Functional MRI imaging can predict PTSD risk

Brain imaging could be used to predict the risk of post-traumatic stress disorder (PTSD), according to a study of teenagers following the Boston Marathon bombing in 2013.

Radiologists working more hours, retiring later

Radiologists are working more hours and expect to postpone retirement, according to new research published in Academic Radiology.

False positives for lung cancer screening don't increase patient anxiety

In a study of National Lung Screening Trial participant responses to false positive diagnoses, those who received false positive screening did not report increased anxiety or a lower quality of life compared to those who received negative screening results.

ACR to CMS: Cover breast tomosynthesis

The American College of Radiology is calling on the Centers for Medicare & Medicaid Services, as well as private insurers, to cover breast tomosynthesis, "now that it has been shown to improve key screening parameters compared to digital mammography."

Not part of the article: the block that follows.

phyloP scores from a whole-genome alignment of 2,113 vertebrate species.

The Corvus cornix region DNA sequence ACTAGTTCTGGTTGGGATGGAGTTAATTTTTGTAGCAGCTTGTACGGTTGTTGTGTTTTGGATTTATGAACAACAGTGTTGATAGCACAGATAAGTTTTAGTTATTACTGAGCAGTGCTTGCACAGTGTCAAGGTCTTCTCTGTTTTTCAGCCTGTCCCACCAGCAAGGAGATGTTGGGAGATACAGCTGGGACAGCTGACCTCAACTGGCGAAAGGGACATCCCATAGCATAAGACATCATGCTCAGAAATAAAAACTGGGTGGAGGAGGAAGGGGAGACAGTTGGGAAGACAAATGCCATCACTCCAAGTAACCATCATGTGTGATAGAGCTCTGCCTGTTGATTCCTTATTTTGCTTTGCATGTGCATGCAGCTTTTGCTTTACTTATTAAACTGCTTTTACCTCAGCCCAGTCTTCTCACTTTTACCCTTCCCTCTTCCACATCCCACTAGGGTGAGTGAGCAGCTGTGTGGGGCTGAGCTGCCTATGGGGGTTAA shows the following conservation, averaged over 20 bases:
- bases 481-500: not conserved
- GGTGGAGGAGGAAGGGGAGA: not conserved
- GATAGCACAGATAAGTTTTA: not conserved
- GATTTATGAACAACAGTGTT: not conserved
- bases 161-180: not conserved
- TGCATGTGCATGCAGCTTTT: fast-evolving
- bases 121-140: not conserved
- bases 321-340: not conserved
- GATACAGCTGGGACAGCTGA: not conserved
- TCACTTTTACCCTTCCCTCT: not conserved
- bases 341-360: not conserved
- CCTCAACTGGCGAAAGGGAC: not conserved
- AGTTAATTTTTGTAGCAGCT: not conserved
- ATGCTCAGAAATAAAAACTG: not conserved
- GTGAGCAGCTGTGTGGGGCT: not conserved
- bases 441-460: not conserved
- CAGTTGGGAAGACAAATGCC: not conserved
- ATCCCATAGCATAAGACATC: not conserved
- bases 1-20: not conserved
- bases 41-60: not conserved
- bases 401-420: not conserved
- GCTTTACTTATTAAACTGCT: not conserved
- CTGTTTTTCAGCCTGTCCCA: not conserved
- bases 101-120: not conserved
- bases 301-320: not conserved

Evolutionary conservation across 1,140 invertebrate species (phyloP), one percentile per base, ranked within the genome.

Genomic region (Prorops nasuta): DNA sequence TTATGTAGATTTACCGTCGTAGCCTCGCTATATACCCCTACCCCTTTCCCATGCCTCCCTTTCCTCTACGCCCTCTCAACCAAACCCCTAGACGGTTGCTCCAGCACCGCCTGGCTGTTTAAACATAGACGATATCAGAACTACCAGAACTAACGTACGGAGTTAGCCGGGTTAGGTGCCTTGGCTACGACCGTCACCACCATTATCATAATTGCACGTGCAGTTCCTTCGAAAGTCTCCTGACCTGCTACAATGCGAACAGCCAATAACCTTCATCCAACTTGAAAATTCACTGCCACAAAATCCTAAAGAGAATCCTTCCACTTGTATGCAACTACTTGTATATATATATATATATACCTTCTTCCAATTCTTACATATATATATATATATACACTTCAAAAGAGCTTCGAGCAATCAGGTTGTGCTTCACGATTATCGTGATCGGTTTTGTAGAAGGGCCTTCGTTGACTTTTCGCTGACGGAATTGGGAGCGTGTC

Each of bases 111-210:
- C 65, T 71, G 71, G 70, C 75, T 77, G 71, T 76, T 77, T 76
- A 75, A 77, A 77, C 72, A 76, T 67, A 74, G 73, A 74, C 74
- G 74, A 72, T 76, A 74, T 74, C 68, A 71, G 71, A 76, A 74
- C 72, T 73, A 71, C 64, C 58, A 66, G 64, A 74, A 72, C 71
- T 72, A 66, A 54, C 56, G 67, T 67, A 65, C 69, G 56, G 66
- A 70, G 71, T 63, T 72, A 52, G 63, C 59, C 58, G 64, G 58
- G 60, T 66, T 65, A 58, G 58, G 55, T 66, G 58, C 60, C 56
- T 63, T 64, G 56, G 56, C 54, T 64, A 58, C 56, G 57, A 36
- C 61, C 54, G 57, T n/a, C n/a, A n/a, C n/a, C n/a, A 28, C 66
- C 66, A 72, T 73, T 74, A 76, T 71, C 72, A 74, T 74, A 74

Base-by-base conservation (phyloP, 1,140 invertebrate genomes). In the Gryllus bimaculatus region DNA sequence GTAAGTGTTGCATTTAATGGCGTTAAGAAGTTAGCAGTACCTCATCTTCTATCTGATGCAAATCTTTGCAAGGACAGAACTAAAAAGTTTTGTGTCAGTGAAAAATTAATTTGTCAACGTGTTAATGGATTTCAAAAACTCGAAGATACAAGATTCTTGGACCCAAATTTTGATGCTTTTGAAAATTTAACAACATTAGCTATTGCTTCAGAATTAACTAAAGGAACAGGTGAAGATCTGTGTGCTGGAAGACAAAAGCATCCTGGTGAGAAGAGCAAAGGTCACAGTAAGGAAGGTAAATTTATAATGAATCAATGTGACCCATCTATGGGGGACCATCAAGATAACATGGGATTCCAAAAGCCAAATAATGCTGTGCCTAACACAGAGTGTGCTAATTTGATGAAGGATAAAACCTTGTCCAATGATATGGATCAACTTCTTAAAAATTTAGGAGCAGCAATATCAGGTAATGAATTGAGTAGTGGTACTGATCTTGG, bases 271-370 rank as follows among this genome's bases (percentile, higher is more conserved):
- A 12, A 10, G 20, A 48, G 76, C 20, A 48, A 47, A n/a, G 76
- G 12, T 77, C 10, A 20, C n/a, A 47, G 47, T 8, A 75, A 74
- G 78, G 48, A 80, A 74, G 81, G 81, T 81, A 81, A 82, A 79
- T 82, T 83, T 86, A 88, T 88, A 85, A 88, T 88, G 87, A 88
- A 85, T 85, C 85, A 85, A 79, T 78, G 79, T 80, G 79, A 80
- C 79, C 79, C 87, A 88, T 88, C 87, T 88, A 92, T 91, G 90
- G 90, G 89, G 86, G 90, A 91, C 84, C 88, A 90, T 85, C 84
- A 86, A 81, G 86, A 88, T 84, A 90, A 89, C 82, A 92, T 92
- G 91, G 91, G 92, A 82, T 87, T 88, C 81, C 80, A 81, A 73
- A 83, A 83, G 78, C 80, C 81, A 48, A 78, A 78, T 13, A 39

Pairing photos with X-rays reduces wrong-patient errors

Obtaining a patient's facial photograph at the same time as he or she is undergoing a portable chest radiography can more than double the rate at which radiologists are able to detect wrong-patient errors, according to a study in Academic Radiology.


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Personal information for more than 100,000 employees of several federal agencies--including the U.S. Department of Health and Human Services--was obtained illegally by an alleged British hacker, indicted late last week by the U.S. Attorney's Office for the Eastern District of Virginia for conspiracy, access device fraud and aggravated identity theft, among a bevy of charges.


Hospitals increasingly plan to outsource coding efforts in the coming year, according to a new survey published today by Black Book Rankings.